Editor's Comment

We need cyberspace protection

THE significance of technological advancements in our daily lives is indisputable.
In today’s dynamic world, life without technology is meaningless and unimaginable.
Technology, which basically refers to bringing together tools that ease creation, use and exchange of information, has a major goal of making tasks easier to execute as well as solving many problems mankind is faced with.
Due to technological advancements, communication across the globe has been made easy. Through internet, the world has been compressed into a global village.
People, regardless of geographical locations, can virtually communicate through video calls, e-mails, WhatsApp, Facebook and many other social media platforms available.
Business transactions have also been made easy through electronic marketing and buying.
People can now buy different items in the comfort of their homes.
With technology, information can now be stored virtually in various storage devices such as compact disks and microchips eliminating the bulkiness associated with paperwork.
The invention of highly portable cellular phones has also taken communication a notch higher as people can network easily, anytime and anywhere.
In a nutshell, technological advancements have enhanced service delivery across all sectors, including education, health and agriculture.
As good as technological advancements may be, they come with their own challenges.
This is why some schools of thought refer to technology as a two-edged sword because it comes with numerous benefits on one hand and challenges on the other.
Due to the connectivity provided through internet, the cyberspace in particular has become a platform for criminal activities.
Devious individuals are using the cyberspace to defraud unsuspecting members of the public.
Recently, Zambia Information and Communications Technology Authority blocked 200 Facebook accounts suspected to be used for criminal purposes.
This was after an expose’ that criminals were using names of government officials including the President and First Lady, to create Facebook accounts which they were using to ask for money from the public in exchange for jobs, scholarships or business opportunities abroad.
Pornography has also become the order of day on cyber space.
A few weeks ago, Minister of National Guidance and Religious Affairs Godfridah Sumaili raised concern over pornographic videos and pictures of women which were making rounds on social media.
According to the police, women were duped by con artistes into producing pornographic videos purportedly for sale overseas with an enticement of being paid K100,000.
After receiving the videos, the con artistes instead used them to blackmail the women to pay, failure to which the obscene materials were circulated on social media.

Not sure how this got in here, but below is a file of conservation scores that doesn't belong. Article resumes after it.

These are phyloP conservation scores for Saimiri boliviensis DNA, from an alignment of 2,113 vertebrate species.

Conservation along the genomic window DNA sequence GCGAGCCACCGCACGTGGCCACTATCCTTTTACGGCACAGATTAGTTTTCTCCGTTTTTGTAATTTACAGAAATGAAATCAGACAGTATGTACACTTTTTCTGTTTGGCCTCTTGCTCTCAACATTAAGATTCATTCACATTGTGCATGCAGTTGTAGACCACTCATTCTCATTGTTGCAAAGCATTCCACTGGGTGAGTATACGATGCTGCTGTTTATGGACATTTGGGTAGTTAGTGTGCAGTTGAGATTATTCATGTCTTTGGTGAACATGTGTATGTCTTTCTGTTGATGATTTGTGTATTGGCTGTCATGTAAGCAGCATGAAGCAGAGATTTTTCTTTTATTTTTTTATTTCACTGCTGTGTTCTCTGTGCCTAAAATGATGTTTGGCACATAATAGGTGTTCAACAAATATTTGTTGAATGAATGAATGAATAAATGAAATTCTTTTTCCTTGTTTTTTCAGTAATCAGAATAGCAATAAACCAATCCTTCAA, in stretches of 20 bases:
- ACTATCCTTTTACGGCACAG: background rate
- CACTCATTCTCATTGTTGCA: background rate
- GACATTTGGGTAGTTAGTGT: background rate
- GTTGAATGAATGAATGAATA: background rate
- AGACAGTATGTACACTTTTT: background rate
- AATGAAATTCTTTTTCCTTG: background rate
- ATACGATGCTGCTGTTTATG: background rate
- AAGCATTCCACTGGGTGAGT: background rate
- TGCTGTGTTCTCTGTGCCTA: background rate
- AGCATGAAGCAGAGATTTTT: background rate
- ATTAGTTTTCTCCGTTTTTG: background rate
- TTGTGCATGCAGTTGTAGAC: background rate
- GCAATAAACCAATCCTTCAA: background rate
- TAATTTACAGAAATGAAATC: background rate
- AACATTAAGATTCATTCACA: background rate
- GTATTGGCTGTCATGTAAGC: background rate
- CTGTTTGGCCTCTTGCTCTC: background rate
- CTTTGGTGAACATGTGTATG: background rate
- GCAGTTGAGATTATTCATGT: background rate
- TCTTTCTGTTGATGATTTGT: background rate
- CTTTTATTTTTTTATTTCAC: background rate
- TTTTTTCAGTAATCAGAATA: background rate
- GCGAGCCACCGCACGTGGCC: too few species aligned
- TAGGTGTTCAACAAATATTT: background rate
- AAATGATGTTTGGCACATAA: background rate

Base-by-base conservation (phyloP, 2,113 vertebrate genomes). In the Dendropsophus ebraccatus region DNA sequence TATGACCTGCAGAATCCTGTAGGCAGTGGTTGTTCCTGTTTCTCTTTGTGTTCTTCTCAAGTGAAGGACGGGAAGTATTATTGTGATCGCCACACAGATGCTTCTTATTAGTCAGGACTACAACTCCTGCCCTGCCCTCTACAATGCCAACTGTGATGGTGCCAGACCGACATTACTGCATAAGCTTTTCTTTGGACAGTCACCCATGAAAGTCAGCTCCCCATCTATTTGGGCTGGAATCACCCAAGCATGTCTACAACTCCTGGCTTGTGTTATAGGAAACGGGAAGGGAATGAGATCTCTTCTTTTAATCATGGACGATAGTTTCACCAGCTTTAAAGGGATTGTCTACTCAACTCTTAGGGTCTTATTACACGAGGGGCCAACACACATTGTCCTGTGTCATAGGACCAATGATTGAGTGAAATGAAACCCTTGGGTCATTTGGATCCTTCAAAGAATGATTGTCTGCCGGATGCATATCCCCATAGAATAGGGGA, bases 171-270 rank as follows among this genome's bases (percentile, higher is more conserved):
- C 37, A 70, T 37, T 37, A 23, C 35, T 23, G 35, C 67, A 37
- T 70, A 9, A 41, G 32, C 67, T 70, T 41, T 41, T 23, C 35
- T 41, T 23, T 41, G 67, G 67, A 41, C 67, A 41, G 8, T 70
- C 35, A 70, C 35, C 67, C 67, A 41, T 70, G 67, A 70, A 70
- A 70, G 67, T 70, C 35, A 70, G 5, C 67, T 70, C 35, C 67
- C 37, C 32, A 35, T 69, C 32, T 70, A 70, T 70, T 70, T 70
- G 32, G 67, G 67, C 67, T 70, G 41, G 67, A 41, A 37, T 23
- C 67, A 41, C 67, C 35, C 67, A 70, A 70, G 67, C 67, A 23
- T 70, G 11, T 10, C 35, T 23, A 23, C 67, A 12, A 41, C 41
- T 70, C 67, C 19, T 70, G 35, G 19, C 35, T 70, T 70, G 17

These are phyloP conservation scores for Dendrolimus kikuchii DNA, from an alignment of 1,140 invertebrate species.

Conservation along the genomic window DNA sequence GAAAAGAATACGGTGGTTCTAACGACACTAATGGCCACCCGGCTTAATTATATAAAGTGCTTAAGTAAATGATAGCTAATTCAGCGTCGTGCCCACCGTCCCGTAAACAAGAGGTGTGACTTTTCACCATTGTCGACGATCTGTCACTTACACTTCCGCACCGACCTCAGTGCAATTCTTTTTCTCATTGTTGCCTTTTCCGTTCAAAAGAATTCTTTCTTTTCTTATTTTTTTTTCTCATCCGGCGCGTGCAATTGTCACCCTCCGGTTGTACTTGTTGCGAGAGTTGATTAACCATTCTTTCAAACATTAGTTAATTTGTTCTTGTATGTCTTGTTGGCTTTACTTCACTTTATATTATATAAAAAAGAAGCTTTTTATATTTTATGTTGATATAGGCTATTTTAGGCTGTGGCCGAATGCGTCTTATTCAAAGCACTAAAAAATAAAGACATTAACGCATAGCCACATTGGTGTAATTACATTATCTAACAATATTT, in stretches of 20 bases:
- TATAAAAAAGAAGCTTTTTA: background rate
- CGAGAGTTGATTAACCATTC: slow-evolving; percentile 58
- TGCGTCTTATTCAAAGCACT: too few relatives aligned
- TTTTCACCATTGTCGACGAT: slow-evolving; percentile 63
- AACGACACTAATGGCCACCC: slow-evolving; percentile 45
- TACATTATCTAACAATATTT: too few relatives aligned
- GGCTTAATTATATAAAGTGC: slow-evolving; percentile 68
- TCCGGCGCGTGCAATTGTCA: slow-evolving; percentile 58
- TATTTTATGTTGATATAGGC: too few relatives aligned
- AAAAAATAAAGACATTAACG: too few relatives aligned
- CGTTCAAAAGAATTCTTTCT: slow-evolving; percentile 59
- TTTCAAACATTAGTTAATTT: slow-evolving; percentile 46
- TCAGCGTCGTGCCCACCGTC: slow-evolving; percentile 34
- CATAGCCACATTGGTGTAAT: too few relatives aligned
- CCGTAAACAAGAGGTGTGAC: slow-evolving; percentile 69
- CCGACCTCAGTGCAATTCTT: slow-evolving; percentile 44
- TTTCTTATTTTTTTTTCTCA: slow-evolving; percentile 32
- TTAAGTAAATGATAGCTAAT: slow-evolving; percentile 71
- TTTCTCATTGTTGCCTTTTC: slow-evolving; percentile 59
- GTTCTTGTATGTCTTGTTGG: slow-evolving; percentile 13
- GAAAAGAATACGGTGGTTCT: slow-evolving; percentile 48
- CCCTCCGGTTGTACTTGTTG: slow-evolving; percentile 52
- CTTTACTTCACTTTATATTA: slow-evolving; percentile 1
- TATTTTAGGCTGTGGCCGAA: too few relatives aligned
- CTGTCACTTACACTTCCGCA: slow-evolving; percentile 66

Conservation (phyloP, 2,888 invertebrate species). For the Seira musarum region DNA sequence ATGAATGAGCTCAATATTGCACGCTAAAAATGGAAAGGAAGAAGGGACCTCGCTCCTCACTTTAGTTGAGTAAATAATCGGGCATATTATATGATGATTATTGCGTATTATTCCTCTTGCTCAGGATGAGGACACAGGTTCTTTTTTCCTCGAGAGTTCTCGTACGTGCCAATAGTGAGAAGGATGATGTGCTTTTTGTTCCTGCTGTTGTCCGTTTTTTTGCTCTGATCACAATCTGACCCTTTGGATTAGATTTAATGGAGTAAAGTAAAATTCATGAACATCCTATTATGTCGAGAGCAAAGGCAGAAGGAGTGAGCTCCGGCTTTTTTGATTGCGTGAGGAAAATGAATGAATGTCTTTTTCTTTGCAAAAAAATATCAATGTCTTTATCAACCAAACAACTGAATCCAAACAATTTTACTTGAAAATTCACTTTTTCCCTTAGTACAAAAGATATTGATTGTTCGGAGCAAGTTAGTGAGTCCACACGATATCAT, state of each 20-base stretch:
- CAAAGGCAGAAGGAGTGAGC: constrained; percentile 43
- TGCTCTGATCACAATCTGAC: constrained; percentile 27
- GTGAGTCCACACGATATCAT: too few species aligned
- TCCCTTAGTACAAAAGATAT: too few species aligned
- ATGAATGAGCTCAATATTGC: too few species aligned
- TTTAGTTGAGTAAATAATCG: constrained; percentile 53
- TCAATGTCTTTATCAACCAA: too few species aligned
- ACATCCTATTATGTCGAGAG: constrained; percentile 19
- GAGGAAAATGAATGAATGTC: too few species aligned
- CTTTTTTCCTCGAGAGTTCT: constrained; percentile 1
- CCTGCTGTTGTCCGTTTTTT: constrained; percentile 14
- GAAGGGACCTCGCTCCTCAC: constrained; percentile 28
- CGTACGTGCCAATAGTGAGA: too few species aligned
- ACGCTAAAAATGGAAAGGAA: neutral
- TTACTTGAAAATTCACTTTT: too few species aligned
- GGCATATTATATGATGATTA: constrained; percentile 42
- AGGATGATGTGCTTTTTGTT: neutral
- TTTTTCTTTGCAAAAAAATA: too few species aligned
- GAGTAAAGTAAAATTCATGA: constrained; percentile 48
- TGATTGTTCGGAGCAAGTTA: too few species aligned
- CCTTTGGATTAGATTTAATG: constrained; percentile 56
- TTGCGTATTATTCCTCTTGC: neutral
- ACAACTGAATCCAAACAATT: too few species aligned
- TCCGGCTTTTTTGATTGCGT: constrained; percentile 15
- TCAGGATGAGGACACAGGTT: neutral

With the coming of social media, prostitution has also taken a different swing, where people are recruiting prostitutes through platforms like Facebook.
Similarly, these prostitution syndicates are also using social media platforms to market themselves and hook up with supposed clients.
Cyber bullying has also emerged, where members of the public and children in particular are exposed to bullying through social media. This has in some cases led to suicide among young people.
In the same vein, social media has been used by some morally bankrupt individuals to defame innocent people, especially those in leadership by spreading falsehoods.
Given the rampant abuse of the cyber space, the need for stringent regulations cannot be overemphasized.
It is, therefore, hoped that Minister of Transport and Communication Brian Mushimba will expedite implementation of President Edgar Lungu’s directive to work with Huawei Technologies of China to protect Zambia’s cyberspace.
President Lungu acknowledged that like other countries in the world, Zambia wants to move with technology, but is concerned and rightly so about its abuse.
This is why he wants Huawei to help protect Zambia’s cyberspace.
Given Huawei’s high profile as the largest multinational networking and telecommunications equipment company in the world, it is certain that the solution to cyberspace abuse will be found.
Huawei, which is also spearheading the Smart Zambia project, has so far proved that it is equal to the task.
The directive has been passed; it is now up to the Minister of Transport and Communications to set the ball rolling.
There is urgent need to put a stop to the rot on cyberspace for the good of our country and future generations.
Above all, it the responsibility of every citizen to ensure that social media is used for the benefit of society and not a platform to promote crimes or social ill and injustices.

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